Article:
Midterm Prep - Midterm Prep One Seventeenth-century France...

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Midterm Prep One Seventeenth-century France has been called the model of royal absolutism. How did the French court create an absolutist state out of the anarchy of the civil-religious wars of the last half of the sixteenth century? Who were the architects of French absolutism, and who was its quintessential monarch? In what ways was his reign both a success and a failure? Religious wars had torn France apart in the late 1500s; kings declared heresy in every direction and religious division was a huge problem. It was not until the reign of Henry IV that the civil wars subsided. Before receiving the title of king, however, Henry agreed to convert to Catholicism. This move was necessary for him to have the influence needed to rule. Henry succeeded in creating a budget surplus for the throne which made the Crown much more powerful; the king now had the funds to put his policies into place. He also brought the Edict of Nantes, a decree granting limited rights to Protestants yet reassuring their subordinate position to Catholics, into place. This risky move invoked more loyalty to him by his Protestant subjects but tensed relations with some Catholics. The Edict would then slowly be ripped apart and eventually done away with by Henry’s successors. During the mid 1600s, France emerged as a dominant force in Western Europe with a massively centralized monarchy at its head. Louis XIII became the king of France at an early age, with his mother Marie de ‘ Medici acting as his regent. However, Louis had many difficulties dealing with Huguenot uprisings and it was not until the Peace of Alais that peace was partially restored. It took away the rights of Protestants given to them by the Edict of Nantes but reaffirmed religious toleration. Cardinal Richelieu was the leading minister for Louis XIII and had a large role in structuring the absolutist French state. He concentrated power into the hands of the monarchy with policies making many citizens fearful yet reliant on the government. The grant of religious tolerance was one of these acts, for example, Protestants despised the constraints placed on them yet were dependent on Crown. Another prominent figure in the crafting of absolutism was Jacques Bossuet, who invented the monarch’s divine right to rule. Still, it did not mean unlimited power. There is no doubt that the quintessential monarch of French absolutist rule is Louis XIV, successor of Louis XIII. When Louis first came to the throne at five years old, his mother Anne acted as his regent. He was eager for an aggressive foreign policy, which fed his hunger for even more concentration of royal power. His greed also led him to draw upon the royal treasury to fund his extravagant palace and court life. This elaborate court life gave all the image and appearance of an absolute ruler. Aristocrats no longer possessed independent political power either, so they lived with the king in his palace. It was not just an image though; Louis XIV had the power and funds to crush revolts in opposition of him. Absolutism was a large reason France was largely free from revolts during this ear. The Crown could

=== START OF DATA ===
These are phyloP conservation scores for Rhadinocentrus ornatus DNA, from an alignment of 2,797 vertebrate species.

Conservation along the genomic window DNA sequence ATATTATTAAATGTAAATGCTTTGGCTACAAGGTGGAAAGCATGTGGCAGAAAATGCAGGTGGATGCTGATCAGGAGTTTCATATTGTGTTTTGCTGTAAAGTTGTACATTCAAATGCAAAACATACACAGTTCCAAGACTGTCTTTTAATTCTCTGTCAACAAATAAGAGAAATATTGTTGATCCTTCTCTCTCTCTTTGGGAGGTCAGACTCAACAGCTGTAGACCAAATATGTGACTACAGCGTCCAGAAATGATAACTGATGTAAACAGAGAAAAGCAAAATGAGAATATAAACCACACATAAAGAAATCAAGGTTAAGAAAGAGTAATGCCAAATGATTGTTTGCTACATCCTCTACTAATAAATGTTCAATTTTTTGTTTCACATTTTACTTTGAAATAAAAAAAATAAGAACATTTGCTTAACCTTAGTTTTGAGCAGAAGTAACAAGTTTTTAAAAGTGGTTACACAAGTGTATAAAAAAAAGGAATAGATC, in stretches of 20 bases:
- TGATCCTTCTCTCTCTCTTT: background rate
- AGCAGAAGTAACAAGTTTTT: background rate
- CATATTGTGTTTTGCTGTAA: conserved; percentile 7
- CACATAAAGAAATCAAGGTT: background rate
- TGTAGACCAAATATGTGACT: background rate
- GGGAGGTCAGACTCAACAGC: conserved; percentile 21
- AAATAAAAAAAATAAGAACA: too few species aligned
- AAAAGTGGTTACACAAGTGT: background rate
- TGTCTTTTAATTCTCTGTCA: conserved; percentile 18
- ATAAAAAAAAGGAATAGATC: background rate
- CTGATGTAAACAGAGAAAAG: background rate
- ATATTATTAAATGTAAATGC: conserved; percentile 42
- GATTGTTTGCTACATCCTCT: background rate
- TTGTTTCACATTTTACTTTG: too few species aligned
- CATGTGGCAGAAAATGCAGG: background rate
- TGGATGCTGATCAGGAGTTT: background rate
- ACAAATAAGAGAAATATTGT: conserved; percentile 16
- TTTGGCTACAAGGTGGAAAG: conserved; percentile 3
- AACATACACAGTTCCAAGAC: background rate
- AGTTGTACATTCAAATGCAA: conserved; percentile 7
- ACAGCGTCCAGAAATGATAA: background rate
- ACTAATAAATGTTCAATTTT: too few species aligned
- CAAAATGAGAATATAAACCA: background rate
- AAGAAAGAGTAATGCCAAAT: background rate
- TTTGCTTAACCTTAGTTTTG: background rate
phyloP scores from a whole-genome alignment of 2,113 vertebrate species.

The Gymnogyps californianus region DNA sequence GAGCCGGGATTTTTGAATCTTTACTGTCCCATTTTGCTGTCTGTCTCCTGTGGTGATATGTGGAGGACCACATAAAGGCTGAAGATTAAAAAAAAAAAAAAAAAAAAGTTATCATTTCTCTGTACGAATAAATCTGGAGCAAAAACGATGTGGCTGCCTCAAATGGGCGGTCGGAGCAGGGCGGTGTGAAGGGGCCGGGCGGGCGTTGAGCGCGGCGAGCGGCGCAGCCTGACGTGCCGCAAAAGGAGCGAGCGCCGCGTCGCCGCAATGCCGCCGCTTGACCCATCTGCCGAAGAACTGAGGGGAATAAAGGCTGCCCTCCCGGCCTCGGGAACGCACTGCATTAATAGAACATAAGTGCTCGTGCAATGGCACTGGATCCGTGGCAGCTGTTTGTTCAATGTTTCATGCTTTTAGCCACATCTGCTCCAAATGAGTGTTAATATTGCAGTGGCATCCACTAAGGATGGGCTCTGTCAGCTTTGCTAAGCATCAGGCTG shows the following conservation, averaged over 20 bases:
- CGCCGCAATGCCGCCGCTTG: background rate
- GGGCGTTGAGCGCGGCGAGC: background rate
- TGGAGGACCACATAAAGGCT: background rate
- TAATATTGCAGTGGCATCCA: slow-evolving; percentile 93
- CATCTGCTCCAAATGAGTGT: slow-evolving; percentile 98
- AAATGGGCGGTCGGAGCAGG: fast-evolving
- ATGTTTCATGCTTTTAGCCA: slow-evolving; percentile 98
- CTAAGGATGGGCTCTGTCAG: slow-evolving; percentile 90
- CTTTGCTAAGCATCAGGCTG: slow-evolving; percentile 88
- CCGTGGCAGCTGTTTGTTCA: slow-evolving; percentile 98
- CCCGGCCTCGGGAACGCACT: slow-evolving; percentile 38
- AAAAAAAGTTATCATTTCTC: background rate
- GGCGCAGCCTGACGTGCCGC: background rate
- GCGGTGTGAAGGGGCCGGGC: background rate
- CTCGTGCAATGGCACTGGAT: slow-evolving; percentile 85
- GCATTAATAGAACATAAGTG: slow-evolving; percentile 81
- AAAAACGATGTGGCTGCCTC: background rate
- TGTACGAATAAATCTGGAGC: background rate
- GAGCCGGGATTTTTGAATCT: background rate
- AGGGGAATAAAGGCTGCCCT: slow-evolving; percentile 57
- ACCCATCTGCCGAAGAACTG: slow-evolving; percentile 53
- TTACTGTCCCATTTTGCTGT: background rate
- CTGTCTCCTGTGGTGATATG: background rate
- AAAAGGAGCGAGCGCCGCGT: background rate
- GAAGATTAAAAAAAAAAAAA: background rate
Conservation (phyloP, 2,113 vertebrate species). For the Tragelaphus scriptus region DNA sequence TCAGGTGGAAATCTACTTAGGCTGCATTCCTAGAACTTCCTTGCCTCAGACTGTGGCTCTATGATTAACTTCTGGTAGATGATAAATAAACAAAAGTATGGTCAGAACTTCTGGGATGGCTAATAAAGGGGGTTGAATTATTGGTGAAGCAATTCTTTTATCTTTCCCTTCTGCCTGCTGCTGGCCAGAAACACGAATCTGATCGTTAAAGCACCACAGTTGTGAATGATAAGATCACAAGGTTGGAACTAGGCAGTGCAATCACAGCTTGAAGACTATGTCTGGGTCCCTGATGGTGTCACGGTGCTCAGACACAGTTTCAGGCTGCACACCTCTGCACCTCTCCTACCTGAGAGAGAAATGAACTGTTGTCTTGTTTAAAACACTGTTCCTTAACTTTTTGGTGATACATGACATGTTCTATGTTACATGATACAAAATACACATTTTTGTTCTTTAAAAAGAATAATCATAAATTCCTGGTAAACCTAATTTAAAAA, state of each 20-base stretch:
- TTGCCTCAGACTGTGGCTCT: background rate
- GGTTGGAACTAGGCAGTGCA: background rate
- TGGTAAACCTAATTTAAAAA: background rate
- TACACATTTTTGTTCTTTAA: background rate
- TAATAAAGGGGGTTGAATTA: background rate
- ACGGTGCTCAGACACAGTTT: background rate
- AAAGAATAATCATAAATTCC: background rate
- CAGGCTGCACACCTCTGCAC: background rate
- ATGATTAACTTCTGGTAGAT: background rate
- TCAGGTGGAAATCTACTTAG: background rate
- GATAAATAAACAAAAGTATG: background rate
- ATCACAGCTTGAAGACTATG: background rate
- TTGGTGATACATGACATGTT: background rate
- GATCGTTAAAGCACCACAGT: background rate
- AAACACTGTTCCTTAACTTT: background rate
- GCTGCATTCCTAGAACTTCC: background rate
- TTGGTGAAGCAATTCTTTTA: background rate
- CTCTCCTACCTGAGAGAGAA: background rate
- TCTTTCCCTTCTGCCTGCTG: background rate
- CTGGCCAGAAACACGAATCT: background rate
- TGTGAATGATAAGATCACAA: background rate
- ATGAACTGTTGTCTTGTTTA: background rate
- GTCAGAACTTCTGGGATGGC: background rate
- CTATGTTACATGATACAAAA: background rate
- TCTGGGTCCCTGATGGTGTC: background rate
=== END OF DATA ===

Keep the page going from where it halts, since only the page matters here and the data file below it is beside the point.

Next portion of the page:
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This note was uploaded on 09/15/2008 for the course HIST 2320 taught by Professor Soper during the Spring '07 term at University of Georgia Athens.

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Midterm Prep - Midterm Prep One Seventeenth-century France...

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